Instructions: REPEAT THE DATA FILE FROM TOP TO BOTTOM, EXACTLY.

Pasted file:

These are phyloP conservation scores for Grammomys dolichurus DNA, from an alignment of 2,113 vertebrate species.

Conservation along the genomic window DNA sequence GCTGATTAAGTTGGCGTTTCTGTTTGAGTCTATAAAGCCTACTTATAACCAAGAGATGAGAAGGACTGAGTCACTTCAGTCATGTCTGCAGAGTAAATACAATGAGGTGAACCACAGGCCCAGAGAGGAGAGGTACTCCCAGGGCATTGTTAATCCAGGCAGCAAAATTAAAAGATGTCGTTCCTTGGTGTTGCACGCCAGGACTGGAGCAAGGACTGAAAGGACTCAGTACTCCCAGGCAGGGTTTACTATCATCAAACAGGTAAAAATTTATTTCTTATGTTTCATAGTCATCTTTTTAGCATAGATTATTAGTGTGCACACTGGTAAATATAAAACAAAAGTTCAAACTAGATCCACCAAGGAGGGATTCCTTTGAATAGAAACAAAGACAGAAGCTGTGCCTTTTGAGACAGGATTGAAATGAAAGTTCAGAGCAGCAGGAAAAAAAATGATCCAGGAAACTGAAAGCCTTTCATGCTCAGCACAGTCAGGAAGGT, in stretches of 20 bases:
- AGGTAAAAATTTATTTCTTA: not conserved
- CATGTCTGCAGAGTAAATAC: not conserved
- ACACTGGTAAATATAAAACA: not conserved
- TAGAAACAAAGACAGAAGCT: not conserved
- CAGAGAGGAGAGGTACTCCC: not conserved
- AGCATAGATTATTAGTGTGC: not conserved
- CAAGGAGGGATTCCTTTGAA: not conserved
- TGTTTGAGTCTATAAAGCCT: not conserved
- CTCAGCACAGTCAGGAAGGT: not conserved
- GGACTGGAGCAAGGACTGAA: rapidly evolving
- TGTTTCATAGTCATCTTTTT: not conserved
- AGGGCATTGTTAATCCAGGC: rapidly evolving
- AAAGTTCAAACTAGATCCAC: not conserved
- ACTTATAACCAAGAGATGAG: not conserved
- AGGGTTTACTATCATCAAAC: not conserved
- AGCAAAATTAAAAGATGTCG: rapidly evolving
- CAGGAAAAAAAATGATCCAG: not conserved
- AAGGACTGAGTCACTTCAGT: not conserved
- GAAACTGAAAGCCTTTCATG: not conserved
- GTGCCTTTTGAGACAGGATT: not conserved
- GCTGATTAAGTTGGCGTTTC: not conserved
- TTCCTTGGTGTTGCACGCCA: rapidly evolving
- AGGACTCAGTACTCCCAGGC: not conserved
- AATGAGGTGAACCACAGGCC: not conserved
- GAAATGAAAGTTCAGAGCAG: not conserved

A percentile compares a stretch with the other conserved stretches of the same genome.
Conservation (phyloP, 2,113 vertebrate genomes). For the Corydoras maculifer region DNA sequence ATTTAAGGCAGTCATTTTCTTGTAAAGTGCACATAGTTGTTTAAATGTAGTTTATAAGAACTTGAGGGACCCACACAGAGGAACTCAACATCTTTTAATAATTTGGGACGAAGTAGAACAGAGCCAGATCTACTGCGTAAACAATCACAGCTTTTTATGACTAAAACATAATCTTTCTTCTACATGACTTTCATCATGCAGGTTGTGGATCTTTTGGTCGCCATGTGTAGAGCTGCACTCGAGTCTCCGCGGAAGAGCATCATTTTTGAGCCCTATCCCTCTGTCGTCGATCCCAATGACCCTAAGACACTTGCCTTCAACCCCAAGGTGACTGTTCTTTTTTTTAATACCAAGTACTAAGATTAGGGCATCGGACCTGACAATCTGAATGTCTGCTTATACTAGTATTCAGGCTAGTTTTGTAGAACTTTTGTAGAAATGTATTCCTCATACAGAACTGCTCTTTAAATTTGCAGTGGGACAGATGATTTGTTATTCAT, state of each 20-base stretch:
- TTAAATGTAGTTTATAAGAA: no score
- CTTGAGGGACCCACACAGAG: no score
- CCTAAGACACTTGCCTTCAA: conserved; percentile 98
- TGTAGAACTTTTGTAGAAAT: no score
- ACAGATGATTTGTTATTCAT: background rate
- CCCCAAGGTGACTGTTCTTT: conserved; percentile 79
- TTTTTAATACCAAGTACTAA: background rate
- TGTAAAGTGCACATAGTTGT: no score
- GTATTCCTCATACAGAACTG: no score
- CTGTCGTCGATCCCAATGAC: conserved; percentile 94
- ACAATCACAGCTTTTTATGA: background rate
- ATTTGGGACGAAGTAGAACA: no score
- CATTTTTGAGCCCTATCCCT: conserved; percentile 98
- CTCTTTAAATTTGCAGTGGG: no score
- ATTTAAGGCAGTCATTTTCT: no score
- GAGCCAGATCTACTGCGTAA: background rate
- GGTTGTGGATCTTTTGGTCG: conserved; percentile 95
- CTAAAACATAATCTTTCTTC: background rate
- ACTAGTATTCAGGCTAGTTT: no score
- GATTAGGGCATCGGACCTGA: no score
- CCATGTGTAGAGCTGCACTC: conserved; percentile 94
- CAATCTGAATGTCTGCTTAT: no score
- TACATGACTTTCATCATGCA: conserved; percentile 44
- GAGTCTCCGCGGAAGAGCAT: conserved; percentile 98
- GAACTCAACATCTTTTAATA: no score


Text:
These are phyloP conservation scores for Grammomys dolichurus DNA, from an alignment of 2,113 vertebrate species.

Conservation along the genomic window DNA sequence GCTGATTAAGTTGGCGTTTCTGTTTGAGTCTATAAAGCCTACTTATAACCAAGAGATGAGAAGGACTGAGTCACTTCAGTCATGTCTGCAGAGTAAATACAATGAGGTGAACCACAGGCCCAGAGAGGAGAGGTACTCCCAGGGCATTGTTAATCCAGGCAGCAAAATTAAAAGATGTCGTTCCTTGGTGTTGCACGCCAGGACTGGAGCAAGGACTGAAAGGACTCAGTACTCCCAGGCAGGGTTTACTATCATCAAACAGGTAAAAATTTATTTCTTATGTTTCATAGTCATCTTTTTAGCATAGATTATTAGTGTGCACACTGGTAAATATAAAACAAAAGTTCAAACTAGATCCACCAAGGAGGGATTCCTTTGAATAGAAACAAAGACAGAAGCTGTGCCTTTTGAGACAGGATTGAAATGAAAGTTCAGAGCAGCAGGAAAAAAAATGATCCAGGAAACTGAAAGCCTTTCATGCTCAGCACAGTCAGGAAGGT, in stretches of 20 bases:
- AGGTAAAAATTTATTTCTTA: not conserved
- CATGTCTGCAGAGTAAATAC: not conserved
- ACACTGGTAAATATAAAACA: not conserved
- TAGAAACAAAGACAGAAGCT: not conserved
- CAGAGAGGAGAGGTACTCCC: not conserved
- AGCATAGATTATTAGTGTGC: not conserved
- CAAGGAGGGATTCCTTTGAA: not conserved
- TGTTTGAGTCTATAAAGCCT: not conserved
- CTCAGCACAGTCAGGAAGGT: not conserved
- GGACTGGAGCAAGGACTGAA: rapidly evolving
- TGTTTCATAGTCATCTTTTT: not conserved
- AGGGCATTGTTAATCCAGGC: rapidly evolving
- AAAGTTCAAACTAGATCCAC: not conserved
- ACTTATAACCAAGAGATGAG: not conserved
- AGGGTTTACTATCATCAAAC: not conserved
- AGCAAAATTAAAAGATGTCG: rapidly evolving
- CAGGAAAAAAAATGATCCAG: not conserved
- AAGGACTGAGTCACTTCAGT: not conserved
- GAAACTGAAAGCCTTTCATG: not conserved
- GTGCCTTTTGAGACAGGATT: not conserved
- GCTGATTAAGTTGGCGTTTC: not conserved
- TTCCTTGGTGTTGCACGCCA: rapidly evolving
- AGGACTCAGTACTCCCAGGC: not conserved
- AATGAGGTGAACCACAGGCC: not conserved
- GAAATGAAAGTTCAGAGCAG: not conserved

A percentile compares a stretch with the other conserved stretches of the same genome.
Conservation (phyloP, 2,113 vertebrate genomes). For the Corydoras maculifer region DNA sequence ATTTAAGGCAGTCATTTTCTTGTAAAGTGCACATAGTTGTTTAAATGTAGTTTATAAGAACTTGAGGGACCCACACAGAGGAACTCAACATCTTTTAATAATTTGGGACGAAGTAGAACAGAGCCAGATCTACTGCGTAAACAATCACAGCTTTTTATGACTAAAACATAATCTTTCTTCTACATGACTTTCATCATGCAGGTTGTGGATCTTTTGGTCGCCATGTGTAGAGCTGCACTCGAGTCTCCGCGGAAGAGCATCATTTTTGAGCCCTATCCCTCTGTCGTCGATCCCAATGACCCTAAGACACTTGCCTTCAACCCCAAGGTGACTGTTCTTTTTTTTAATACCAAGTACTAAGATTAGGGCATCGGACCTGACAATCTGAATGTCTGCTTATACTAGTATTCAGGCTAGTTTTGTAGAACTTTTGTAGAAATGTATTCCTCATACAGAACTGCTCTTTAAATTTGCAGTGGGACAGATGATTTGTTATTCAT, state of each 20-base stretch:
- TTAAATGTAGTTTATAAGAA: no score
- CTTGAGGGACCCACACAGAG: no score
- CCTAAGACACTTGCCTTCAA: conserved; percentile 98
- TGTAGAACTTTTGTAGAAAT: no score
- ACAGATGATTTGTTATTCAT: background rate
- CCCCAAGGTGACTGTTCTTT: conserved; percentile 79
- TTTTTAATACCAAGTACTAA: background rate
- TGTAAAGTGCACATAGTTGT: no score
- GTATTCCTCATACAGAACTG: no score
- CTGTCGTCGATCCCAATGAC: conserved; percentile 94
- ACAATCACAGCTTTTTATGA: background rate
- ATTTGGGACGAAGTAGAACA: no score
- CATTTTTGAGCCCTATCCCT: conserved; percentile 98
- CTCTTTAAATTTGCAGTGGG: no score
- ATTTAAGGCAGTCATTTTCT: no score
- GAGCCAGATCTACTGCGTAA: background rate
- GGTTGTGGATCTTTTGGTCG: conserved; percentile 95
- CTAAAACATAATCTTTCTTC: background rate
- ACTAGTATTCAGGCTAGTTT: no score
- GATTAGGGCATCGGACCTGA: no score
- CCATGTGTAGAGCTGCACTC: conserved; percentile 94
- CAATCTGAATGTCTGCTTAT: no score
- TACATGACTTTCATCATGCA: conserved; percentile 44
- GAGTCTCCGCGGAAGAGCAT: conserved; percentile 98
- GAACTCAACATCTTTTAATA: no score